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Language of opportunity

Working for a tractor firm in Communist Poland in the 1970s might not be everyone's idea of a great career move, but for Isabella Moore it opened doors she could never have imagined.

And now the new director of Cilt, the national centre for languages, wants young people to follow her example.

Brought up in Edinburgh by her Polish mother and Scottish father, Mrs Moore has first-hand experience of the benefits of learning a language.

Mrs Moore, 56, said her aims for the first year of her new job were to raise awareness of the importance of language learning, and stem the flow of students dropping such subjects after the age of 14.

She speaks fluent Polish, German and French. "We need to get the message across to a wider audience, including government departments, that there are substantial economic benefits to be gained from a knowledge of languages.

"Companies that invest in the language skills of their workforce increase their export capacity quite considerably. Knowing German helps if you work in the automotive industry, while trainee chefs should have some knowledge of French. Estate agents might need to know some Spanish," she said.

Mrs Moore said the challenge was to encourage more young people to study languages, or face the prospect of damaging Britain's long-term economic health. The success of the primary language strategy was crucial.

Her comments reflect concerns about the drop in take-up of French and German at GCSE and A-level, and pessimism in primary schools about meeting Government targets for language teaching by 2010 (TES, August 27). Mrs Moore said: "We need to raise awareness of how important language learning is. In a short period of time we have to go from being a country that has not had that tradition at primary school, to ensuring young people are enthused about languages to such an extent that they want to continue with them.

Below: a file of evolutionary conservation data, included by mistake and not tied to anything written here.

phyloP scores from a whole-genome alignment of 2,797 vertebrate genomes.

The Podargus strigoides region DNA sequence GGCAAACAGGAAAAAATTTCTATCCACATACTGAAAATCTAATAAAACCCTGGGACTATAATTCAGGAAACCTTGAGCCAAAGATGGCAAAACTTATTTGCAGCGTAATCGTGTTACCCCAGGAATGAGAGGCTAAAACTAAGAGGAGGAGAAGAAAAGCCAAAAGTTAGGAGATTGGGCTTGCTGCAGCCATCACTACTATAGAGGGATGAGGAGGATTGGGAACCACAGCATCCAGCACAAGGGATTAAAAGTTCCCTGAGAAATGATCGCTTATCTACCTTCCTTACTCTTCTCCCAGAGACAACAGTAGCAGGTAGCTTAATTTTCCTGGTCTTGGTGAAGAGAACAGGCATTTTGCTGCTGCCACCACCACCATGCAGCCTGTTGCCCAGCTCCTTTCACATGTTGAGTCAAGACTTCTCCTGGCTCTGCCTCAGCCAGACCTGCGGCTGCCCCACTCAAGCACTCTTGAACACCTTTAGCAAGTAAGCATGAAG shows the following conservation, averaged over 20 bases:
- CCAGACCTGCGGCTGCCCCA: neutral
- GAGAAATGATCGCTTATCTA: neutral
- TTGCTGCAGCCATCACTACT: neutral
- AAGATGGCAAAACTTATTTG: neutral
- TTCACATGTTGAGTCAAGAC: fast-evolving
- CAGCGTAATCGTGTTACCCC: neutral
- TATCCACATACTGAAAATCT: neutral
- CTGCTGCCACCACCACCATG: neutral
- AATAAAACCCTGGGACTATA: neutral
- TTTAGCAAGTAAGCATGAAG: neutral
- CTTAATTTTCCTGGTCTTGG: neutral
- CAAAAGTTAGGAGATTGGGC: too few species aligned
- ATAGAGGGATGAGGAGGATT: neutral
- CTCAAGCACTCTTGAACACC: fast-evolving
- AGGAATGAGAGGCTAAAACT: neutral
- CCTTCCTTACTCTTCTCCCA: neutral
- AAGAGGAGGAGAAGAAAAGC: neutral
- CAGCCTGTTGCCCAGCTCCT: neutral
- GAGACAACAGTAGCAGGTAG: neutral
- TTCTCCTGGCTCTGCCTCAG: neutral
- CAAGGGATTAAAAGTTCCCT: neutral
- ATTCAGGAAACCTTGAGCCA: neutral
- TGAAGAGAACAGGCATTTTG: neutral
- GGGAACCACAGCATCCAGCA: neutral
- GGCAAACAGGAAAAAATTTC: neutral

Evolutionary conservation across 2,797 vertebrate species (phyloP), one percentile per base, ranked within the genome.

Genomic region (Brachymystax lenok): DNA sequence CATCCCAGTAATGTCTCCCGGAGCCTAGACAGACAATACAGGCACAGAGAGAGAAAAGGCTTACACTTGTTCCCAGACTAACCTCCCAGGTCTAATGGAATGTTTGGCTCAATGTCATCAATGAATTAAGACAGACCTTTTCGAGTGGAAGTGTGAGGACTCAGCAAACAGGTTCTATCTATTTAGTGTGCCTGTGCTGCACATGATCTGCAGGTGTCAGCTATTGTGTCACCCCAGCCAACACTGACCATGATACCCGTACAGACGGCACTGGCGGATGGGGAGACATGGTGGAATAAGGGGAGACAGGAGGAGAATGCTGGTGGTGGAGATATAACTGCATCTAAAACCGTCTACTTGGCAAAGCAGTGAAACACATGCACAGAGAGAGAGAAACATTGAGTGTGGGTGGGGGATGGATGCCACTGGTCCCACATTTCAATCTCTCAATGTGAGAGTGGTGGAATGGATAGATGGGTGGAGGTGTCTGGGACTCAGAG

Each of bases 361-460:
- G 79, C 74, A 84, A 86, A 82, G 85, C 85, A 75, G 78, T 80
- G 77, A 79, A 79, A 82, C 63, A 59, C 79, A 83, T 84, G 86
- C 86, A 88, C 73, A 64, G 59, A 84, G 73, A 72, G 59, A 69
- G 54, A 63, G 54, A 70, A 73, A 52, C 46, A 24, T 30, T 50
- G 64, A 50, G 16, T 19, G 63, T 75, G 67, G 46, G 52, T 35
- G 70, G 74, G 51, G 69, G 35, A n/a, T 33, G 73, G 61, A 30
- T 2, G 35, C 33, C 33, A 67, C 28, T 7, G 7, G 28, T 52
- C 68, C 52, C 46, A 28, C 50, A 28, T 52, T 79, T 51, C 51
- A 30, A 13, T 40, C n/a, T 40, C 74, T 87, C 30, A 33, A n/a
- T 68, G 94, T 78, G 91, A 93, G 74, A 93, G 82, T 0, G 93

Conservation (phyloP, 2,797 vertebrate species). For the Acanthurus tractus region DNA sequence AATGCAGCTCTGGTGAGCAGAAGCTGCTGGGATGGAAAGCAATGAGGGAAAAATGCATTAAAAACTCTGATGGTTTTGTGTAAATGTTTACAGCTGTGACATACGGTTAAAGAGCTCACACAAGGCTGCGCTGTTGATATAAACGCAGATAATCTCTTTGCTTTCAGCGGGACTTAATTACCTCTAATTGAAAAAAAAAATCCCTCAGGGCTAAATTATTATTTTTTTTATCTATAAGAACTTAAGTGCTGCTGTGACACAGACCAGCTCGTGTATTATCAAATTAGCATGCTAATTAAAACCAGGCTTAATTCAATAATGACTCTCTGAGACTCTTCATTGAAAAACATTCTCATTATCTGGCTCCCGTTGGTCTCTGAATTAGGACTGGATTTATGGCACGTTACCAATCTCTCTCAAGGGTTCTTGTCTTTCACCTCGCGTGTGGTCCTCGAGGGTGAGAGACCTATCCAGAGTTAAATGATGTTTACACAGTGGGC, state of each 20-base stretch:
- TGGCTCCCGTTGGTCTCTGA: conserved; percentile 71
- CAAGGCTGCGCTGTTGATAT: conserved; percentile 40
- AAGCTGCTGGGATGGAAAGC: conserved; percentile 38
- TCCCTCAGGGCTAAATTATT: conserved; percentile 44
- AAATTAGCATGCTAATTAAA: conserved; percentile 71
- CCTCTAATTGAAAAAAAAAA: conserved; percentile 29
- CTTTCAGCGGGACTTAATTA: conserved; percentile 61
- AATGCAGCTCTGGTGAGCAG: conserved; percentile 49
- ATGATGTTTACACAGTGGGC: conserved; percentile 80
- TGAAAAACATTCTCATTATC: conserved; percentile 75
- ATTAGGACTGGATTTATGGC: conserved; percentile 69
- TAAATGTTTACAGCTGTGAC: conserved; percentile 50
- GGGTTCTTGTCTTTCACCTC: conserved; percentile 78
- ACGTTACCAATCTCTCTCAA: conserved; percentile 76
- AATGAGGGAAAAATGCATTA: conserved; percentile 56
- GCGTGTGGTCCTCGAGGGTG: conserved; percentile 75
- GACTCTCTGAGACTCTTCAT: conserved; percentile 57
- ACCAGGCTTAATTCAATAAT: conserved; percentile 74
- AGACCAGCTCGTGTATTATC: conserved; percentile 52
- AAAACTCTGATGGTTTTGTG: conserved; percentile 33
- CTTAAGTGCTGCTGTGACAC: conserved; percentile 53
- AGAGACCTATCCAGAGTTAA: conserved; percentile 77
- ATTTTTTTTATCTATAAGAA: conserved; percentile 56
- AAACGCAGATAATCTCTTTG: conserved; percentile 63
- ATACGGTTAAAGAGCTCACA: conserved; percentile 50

"The post-14 agenda is crucially important. Too many young people believe languages are difficult academic subjects and should be avoided. We need to get rid of that misconception."

The paradox, she said, was that while in some schools up to 60 languages are being spoken among the pupils, essentially we remain a monolingual nation.

One of her first jobs after graduating in art history from St Andrews and Warsaw universities was to work in Poland as a liaison officer for the tractor firm, Massey Ferguson.

"Languages enable you to do unusual things in life. I have a history of art degree, yet I ended up working in industry. I had knowledge of a niche language and it goes to show what doors it opened up."

Later, Mrs Moore - who is married with a daughter - set up a commercial translating and interpreting business, which she has since sold.

She has won wide recognition for her work combining industry and languages, and between September 2002 and June this year she was president of the British Chambers of Commerce and vice-president of Eurochambres, the association of European chambers of commerce.

Mrs Moore was awarded a CBE this year for services to industry and has an honorary doctorate from Sheffield Hallam university.

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